CBS ANNOUNCES STACY MANDELBERG AS VICE PRESIDENT, LIMITED SERIES & EVENT PROGRAMMING
CBS announced today that Stacy Mandelberg has joined the Company as Vice President, Limited Series & Event Programming. The newly created position will report to both Nina Tassler, President, CBS Entertainment, and David Stapf, President, CBS Television Studios.
In her new position, Mandelberg will acquire, develop and oversee production of short-run scripted programming based on books, historical events and original ideas with high-concept appeal.
"There is a lot of interest - from writers, producers and actors - to tell shorter-form stories that make noise in the industry as well as on a network's schedule," said David Stapf, President, CBS Television Studios. "This position formally establishes a point person to facilitate the pitching, development and production process."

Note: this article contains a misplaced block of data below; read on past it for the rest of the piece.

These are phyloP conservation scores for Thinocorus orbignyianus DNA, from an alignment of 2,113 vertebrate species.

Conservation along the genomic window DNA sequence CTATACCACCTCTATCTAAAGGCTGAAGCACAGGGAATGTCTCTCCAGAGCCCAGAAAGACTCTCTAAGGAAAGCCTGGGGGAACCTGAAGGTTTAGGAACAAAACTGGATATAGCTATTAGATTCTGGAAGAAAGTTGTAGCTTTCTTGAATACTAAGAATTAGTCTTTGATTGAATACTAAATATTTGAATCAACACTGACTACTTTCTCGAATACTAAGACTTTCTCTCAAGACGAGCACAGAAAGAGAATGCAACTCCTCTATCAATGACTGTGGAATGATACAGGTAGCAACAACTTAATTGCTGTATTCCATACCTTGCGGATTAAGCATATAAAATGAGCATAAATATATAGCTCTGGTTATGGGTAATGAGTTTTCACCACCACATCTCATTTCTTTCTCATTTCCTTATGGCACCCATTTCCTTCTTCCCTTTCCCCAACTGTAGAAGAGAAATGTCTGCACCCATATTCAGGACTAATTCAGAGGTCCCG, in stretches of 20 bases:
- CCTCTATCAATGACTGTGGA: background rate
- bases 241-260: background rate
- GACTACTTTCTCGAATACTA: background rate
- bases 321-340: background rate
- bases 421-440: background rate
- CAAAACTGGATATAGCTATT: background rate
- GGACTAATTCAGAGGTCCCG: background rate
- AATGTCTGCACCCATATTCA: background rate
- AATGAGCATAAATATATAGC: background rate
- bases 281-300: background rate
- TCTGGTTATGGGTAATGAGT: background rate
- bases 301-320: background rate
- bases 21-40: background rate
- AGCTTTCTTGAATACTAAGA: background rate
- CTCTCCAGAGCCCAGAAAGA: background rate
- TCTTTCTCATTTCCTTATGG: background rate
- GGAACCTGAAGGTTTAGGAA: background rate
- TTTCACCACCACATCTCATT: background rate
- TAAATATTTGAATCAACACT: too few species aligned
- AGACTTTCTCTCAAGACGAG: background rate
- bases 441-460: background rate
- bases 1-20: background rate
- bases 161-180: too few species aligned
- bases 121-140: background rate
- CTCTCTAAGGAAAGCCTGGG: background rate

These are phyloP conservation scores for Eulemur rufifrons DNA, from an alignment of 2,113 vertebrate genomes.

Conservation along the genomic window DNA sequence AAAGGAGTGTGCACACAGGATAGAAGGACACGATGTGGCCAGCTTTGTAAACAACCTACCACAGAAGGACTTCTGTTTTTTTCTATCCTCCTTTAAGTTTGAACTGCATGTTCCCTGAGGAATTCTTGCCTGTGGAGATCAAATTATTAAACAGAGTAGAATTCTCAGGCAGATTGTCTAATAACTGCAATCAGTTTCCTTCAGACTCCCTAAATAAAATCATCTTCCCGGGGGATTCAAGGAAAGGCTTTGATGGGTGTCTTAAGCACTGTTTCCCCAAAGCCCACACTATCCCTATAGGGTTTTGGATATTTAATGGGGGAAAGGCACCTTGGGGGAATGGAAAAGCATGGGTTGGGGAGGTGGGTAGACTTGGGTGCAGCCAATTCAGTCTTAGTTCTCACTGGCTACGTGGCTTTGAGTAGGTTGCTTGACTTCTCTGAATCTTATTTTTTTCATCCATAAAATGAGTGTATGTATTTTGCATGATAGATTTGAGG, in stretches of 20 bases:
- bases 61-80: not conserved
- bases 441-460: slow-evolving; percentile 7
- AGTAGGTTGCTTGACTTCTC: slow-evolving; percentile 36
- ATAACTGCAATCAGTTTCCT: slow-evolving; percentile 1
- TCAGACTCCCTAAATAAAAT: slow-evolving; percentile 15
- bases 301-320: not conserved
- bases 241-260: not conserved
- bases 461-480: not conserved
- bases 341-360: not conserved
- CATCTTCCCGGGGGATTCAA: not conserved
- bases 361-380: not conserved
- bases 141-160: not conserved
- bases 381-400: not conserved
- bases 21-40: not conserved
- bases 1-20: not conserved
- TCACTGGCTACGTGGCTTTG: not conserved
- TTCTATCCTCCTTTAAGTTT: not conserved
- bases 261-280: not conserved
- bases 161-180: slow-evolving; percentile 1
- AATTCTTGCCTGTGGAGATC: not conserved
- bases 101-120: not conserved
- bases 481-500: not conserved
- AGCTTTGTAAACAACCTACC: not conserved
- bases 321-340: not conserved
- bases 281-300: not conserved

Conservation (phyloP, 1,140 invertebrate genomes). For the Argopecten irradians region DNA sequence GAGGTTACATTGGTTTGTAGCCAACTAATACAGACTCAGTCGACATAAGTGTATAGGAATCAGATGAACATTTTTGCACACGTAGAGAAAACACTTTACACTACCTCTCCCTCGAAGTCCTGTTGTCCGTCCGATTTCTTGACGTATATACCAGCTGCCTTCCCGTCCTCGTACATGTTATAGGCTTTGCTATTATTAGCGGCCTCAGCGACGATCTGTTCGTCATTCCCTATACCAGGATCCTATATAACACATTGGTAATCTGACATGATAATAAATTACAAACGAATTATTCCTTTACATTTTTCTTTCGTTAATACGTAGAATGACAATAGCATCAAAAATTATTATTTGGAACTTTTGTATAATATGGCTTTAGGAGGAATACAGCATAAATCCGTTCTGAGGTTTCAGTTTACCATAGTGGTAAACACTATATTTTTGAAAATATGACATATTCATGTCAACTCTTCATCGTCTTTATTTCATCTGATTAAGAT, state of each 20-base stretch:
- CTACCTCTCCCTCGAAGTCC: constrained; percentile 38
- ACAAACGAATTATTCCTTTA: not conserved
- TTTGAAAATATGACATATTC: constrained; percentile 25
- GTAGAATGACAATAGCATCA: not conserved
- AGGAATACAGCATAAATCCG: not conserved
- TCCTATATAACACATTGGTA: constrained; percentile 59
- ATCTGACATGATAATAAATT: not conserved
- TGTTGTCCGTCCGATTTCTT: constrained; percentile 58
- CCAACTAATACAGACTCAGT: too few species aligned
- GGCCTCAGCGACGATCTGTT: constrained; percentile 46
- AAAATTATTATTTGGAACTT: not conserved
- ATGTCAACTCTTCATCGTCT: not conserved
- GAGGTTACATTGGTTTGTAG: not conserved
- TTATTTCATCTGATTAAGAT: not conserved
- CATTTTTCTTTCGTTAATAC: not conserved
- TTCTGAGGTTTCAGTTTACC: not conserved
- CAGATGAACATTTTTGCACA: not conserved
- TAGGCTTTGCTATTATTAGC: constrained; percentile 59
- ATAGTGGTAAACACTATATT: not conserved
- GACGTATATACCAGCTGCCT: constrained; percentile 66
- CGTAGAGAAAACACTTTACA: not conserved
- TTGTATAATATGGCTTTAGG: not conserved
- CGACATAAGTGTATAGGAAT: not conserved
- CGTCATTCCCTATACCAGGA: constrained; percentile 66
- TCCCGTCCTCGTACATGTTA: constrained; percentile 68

"We believe there is viewer demand for scripted projects, with built-in promotional appeal, that air over a few days, or maybe a couple weeks," said Nina Tassler, President, CBS Entertainment. "It is programming that can complement our regular series and live event specials, and offer scheduling opportunities at various points of the year as an alternative to repeats."
Mandelberg served as Senior Vice President of Von Zerneck/Sertner Films where she oversaw the development and production of series and movies for television with projects for TNT, Lifetime and ABC Family, as well as the mini-series "Category 7" for CBS.
Previously, she was executive producer of the Lifetime movie "Haunting Sarah" and a programming executive at Atmosphere Entertainment, where she developed scripted and unscripted series and movies for television. She also developed and produced movies and mini-series for Wilshire Court Productions.
Mandelberg received a bachelor of science degree from Northwestern University's School of Speech-Radio, Television and Film and a Master of Fine Arts in film from New York University's Tisch School of the Arts. She has also been a guest professor at the American Film Institute and a guest lecturer at Chapman University, focusing on television development and production.